Today I have done nothing more taxing than fold a load of clothes and cook rice.
A few hours ago, I showed a carpenter neighbor where I wanted three shelves built. He bent to measure the depth of the cabinet and talked about the weight load capacity of drawer runners. We agreed on a day for the install, and he strolled off the porch, whistling. One sandal flopped from his foot and I cautioned him about shoe-related injuries.
Oh, I know, he assured me. But these sandals have been around the world with me, even to Cambodia. I can’t bear to part with them. Then he dialed my neighbor’s number and sauntered towards her house, to bid another job.
Heat settled on our park. Inside my house, the temperature climbed but the fans kept the air comfortable, at least for this Missouri girl. I puttered about, occasionally reading a page or two in my Kindle app. I poured hot water over fresh grounds and took my mug out to the porch.
Last year, I had no job except the closing of my Missouri cases which drew me eastward every month or so. I spent my days sending out resumes and driving the levee roads on the Delta Loop. I found bends around which broad fields lay fallow in the winter months, and burst with life as spring unfolded. I spoke to very few people. I drank Kombucha at the local beer room, and tea at the bakeshop in town. Occasionally, I strolled by the broken walkway at the river’s edge and smiled at the occasional person sitting on the benches in the afternoon air.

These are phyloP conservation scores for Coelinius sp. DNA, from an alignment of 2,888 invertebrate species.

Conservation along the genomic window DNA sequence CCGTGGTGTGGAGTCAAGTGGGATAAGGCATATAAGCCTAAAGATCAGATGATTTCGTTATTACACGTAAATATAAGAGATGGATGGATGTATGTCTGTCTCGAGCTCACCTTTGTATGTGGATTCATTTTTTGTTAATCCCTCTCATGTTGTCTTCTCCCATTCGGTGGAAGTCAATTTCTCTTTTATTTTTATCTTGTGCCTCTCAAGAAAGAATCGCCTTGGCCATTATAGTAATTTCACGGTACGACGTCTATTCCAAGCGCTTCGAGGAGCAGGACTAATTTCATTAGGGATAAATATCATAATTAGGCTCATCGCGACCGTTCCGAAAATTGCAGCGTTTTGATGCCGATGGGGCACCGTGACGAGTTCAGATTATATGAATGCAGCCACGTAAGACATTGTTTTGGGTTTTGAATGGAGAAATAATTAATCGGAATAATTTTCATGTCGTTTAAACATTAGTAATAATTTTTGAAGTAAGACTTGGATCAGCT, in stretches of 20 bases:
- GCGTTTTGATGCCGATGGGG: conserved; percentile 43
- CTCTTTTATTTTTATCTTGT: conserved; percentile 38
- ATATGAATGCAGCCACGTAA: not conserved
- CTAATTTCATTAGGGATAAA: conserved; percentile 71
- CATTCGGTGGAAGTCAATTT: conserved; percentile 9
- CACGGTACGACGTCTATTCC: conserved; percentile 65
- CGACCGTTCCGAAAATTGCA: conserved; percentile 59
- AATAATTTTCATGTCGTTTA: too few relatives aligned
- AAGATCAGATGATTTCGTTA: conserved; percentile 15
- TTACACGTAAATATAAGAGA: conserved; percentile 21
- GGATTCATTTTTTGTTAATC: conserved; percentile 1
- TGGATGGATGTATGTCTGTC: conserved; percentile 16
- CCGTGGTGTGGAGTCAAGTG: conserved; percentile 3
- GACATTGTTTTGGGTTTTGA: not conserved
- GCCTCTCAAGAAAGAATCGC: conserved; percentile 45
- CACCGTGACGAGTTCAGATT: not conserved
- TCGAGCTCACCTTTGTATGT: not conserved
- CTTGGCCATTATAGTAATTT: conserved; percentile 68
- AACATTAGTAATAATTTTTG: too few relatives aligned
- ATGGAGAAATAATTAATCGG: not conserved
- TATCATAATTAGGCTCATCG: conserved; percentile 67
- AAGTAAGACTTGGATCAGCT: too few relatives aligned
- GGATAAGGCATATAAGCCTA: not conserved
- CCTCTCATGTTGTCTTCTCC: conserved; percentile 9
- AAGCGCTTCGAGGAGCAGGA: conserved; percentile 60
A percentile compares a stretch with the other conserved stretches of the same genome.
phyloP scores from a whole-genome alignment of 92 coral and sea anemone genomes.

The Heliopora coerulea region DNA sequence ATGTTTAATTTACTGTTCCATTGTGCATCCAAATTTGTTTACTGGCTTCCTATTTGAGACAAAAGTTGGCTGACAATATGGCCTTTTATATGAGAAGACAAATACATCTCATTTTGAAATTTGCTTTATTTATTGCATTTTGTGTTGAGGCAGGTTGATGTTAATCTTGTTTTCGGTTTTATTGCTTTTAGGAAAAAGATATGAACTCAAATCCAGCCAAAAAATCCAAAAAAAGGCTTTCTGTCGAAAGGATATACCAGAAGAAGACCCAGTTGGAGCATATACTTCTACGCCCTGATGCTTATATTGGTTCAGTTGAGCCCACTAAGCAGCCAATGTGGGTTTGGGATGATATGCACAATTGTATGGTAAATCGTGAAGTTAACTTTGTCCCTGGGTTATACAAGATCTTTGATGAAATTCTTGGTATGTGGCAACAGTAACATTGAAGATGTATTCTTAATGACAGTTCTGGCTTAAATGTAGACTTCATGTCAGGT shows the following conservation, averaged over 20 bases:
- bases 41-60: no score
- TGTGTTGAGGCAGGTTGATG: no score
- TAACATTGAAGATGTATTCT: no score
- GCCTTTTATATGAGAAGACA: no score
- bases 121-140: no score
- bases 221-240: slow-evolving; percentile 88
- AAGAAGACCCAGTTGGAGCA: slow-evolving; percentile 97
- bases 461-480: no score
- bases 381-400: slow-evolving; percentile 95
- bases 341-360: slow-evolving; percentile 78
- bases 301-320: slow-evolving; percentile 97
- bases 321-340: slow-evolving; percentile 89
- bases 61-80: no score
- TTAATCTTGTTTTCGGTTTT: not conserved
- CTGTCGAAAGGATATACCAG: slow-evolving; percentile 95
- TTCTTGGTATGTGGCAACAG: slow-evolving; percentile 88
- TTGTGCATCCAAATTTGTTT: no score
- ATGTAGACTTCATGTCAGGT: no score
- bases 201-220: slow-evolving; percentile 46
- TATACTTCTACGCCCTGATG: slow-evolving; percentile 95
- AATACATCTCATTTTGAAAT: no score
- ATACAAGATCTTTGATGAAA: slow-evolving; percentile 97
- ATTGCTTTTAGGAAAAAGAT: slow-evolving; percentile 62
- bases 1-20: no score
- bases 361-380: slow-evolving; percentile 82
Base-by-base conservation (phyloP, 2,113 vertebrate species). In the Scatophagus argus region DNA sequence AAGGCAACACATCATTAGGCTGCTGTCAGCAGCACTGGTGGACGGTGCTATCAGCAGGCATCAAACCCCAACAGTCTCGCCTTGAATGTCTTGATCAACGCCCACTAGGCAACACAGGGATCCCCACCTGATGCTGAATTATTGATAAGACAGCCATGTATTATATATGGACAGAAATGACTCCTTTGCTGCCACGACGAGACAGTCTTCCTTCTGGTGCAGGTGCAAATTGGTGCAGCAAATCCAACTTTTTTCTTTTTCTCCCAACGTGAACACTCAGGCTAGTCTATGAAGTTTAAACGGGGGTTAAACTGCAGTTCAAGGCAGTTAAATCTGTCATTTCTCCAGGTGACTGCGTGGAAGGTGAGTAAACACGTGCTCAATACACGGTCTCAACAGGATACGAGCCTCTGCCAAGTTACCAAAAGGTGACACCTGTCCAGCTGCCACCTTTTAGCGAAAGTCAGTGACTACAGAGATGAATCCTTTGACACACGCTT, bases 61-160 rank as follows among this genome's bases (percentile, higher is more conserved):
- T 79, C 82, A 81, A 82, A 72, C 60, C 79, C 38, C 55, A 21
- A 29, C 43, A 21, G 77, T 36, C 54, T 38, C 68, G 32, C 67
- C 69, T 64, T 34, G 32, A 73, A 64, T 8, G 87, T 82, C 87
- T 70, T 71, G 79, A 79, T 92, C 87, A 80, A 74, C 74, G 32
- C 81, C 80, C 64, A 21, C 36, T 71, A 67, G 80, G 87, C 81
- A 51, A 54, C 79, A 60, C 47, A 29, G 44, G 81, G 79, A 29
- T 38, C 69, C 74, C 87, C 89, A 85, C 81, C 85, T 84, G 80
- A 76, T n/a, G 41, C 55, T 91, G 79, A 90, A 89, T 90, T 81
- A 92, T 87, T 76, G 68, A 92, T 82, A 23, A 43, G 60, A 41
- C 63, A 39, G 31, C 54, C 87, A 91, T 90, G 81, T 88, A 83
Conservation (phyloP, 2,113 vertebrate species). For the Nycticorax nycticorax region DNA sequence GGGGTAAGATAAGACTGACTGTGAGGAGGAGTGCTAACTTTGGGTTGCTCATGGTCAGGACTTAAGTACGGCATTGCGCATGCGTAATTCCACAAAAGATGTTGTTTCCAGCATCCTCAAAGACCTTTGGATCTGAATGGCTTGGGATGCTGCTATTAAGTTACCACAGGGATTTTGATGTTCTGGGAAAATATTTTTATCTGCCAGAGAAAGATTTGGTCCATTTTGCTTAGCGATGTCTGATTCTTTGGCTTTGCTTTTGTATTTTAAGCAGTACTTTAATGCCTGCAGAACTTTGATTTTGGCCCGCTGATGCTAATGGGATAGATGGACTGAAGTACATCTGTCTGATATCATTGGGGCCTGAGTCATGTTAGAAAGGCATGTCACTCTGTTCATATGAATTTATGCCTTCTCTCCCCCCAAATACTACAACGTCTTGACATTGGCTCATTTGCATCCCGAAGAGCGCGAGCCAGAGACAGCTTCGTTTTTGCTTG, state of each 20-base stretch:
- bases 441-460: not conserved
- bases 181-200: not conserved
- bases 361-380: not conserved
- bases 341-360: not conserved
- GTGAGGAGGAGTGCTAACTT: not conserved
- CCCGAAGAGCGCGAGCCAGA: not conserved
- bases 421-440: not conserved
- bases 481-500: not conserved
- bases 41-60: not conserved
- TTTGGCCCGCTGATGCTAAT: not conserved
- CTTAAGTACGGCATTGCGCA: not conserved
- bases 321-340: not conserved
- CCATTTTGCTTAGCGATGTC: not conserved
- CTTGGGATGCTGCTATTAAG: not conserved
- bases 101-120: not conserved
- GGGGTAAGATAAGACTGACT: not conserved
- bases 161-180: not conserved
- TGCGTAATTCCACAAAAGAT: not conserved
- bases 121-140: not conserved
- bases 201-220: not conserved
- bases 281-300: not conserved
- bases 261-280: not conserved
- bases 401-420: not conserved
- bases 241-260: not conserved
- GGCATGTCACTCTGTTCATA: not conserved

I never thought of myself as a loner until the last few years. Now I understand that I somehow failed to build a life which could sustain itself. I do not know if I have left it until too late.
This afternoon, as I sat in the rocker on my porch, a hummingbird sought out the feeder which hangs on a bracket attached to my house. It buzzed over my head and briefly perched. I held as still as possible. As the sound of its wings tickled my ears, I opened the camera on my tablet. I reversed its orientation so I could watch the little bird flutter over the pool of nectar. I didn’t get a picture; it moved too fast. But it returned over and over again; again and again I raised the camera and studied its flight until it zipped beyond the reach of my feeble lens.
Later, as I sat at the computer, a knock summoned me downstairs. My neighbor Helix had brought a present; a bracelet of his own design and making. He clasped it around my wrist and then took a photograph to show his husband Louis. I hugged him; I thanked him; and I offered to pay for the lovely thing, He demurred. If you ever see something and think of me, you can get it for me, he told me. A gentleman’s way of saying, This is a gift.
Then he gave me an Oreo; told me to drink lots of water — Promise me! — and continued on his evening’s stroll. For my part, I went back upstairs, feeling less lonely by half.
It’s the twenty-third day of the sixty-sixth month of My Year Without Complaining. Life continues.